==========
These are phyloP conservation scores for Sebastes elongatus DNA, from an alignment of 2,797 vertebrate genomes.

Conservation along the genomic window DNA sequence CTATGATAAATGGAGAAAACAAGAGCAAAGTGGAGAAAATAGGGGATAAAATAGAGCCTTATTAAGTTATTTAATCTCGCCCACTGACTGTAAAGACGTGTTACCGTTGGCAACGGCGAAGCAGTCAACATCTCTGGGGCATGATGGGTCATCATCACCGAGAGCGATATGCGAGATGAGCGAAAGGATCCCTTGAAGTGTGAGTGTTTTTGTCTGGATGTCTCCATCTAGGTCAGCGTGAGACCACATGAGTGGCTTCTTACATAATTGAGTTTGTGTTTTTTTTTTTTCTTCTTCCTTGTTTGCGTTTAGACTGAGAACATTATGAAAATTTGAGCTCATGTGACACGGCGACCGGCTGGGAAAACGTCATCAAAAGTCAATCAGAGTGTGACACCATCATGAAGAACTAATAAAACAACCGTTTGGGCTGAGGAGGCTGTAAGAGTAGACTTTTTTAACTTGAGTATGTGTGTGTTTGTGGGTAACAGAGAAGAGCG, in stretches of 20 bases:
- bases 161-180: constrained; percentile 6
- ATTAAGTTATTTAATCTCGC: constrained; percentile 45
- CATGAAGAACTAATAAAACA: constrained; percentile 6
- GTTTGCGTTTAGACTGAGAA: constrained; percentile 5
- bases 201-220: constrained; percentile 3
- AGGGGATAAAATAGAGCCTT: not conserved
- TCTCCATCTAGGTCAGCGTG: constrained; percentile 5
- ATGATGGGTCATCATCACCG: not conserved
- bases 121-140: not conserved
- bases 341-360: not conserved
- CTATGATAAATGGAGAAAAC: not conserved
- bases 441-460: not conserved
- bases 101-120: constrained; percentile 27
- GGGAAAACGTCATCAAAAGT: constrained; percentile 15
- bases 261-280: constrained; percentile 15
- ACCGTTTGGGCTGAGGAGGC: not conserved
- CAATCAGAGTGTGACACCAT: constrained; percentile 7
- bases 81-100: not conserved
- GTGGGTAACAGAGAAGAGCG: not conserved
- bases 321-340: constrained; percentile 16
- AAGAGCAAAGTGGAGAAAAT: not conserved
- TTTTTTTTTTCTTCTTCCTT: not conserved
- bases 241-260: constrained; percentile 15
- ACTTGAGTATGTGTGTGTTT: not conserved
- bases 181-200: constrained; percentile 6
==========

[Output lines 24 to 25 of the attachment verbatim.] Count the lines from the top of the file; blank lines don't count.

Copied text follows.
- TTTTTTTTTTCTTCTTCCTT: not conserved
- bases 241-260: constrained; percentile 15